Creighton J. Hale testing the safety of catcher's equipment. (Little League International )

To reduce the danger of being struck in the head by a pitch, baseball players have experimented with helmets made of leather, metal and other materials since the turn of 20th century.

The National League required batters to wear some kind of protective headgear in 1956, followed by the American League two years later.

Most of those early helmets covered only the top of the head. The modern, hard-shell batting helmet, instantly familiar to anyone who has played or watched baseball, was a surprisingly late development.

It was patented in 1959 by Creighton J. Hale, a physiologist who was the first director of research for Little League Baseball. He later became the president and chief executive of Little League, making him one of the most influential people in baseball.

Dr. Hale died Oct. 8 at a hospital in Williamsport, Pa., the headquarters of what is now called Little League International. He was 93. The Little League organization announced his death, but the cause was not disclosed.

Creighton J. Hale using his baseball cannon to test a catcher's mask. (Little League International)

Little League baseball was founded in 1939. When its annual world series was first televised in 1953, doctors and psychologists became concerned about the physical and emotional toll that intense competition could have on athletes no older than 12.

Dr. Hale, then on the faculty of Springfield College in Massachusetts, wrote to Little League president Peter J. McGovern, suggesting that a commission investigating the sport’s safety would need a qualified scientist.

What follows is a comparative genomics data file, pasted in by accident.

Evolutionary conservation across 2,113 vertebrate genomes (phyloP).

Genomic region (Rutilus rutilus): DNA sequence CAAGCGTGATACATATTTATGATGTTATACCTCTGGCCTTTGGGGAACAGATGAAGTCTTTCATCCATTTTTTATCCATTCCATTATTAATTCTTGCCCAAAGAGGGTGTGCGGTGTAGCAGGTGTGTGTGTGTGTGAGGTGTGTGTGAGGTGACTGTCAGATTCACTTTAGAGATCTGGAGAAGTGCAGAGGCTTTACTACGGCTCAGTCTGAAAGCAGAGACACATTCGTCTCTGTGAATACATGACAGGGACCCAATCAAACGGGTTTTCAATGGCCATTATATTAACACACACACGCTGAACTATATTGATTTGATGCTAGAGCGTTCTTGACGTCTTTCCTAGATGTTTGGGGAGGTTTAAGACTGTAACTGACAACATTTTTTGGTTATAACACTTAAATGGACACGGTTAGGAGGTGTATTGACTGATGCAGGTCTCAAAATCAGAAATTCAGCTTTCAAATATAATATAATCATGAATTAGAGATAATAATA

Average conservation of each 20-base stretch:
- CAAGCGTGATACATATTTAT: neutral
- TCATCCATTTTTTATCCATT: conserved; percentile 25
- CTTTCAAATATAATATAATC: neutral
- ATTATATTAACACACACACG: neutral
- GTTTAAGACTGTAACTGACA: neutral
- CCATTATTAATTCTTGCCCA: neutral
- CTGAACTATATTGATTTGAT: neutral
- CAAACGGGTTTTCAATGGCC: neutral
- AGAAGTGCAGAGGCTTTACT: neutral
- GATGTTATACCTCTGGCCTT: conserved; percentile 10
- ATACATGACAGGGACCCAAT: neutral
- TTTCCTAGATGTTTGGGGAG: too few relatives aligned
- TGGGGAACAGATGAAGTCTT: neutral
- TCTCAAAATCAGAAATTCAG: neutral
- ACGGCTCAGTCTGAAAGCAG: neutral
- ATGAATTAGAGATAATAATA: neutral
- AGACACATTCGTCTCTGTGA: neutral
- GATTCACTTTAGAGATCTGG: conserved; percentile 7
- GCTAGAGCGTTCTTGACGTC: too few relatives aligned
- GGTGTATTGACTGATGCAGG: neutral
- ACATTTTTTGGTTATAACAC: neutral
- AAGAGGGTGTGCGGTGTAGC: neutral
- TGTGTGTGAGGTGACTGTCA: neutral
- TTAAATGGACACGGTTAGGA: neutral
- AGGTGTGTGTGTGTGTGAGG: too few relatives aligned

In 1955, McGovern offered Dr. Hale a temporary assignment as research director.

“I took a year-and-a-half leave of absence, and I’m still on it,” Dr. Hale said in 1985.

One of the first things he studied was why Little League batters were more likely to be hit by pitches than their adult counterparts. By measuring how fast hitters could react to thrown balls, he discovered that a simple adjustment would alleviate the problem: He moved the pitcher’s mound back two feet, putting the pitcher 46 feet from home plate instead of 44.

Dr. Hale addressed other safety issues, as well, most notably the batting helmet. With an air cannon built out of parts he bought in a hardware store, he fired baseballs at speeds up to 100 mph. The helmets broke apart on impact.

He devised a hard plastic helmet with interior padding, then added flaps over both ears that would protect a batter’s temples and cheekbones. The helmets, which could deflect a pitch without breaking, were required for Little League hitters and base runners in 1961.

“Everybody’s made their own little designs, but the major idea, the major design, was his,” Jim Easton, president of the Easton sporting goods manufacturer, told the Associated Press in 2001. “There was a lot of resistance, just like you saw in hockey, where some players didn’t want to wear helmets. But with Little League making it mandatory, then people grew up with it, and eventually everyone wore them.”

The helmets soon became standard at other levels of baseball, from high school through the minor leagues. In 1983, earflap helmets were required in the major leagues, although many players still wear helmets covering only the ear exposed to an oncoming pitch.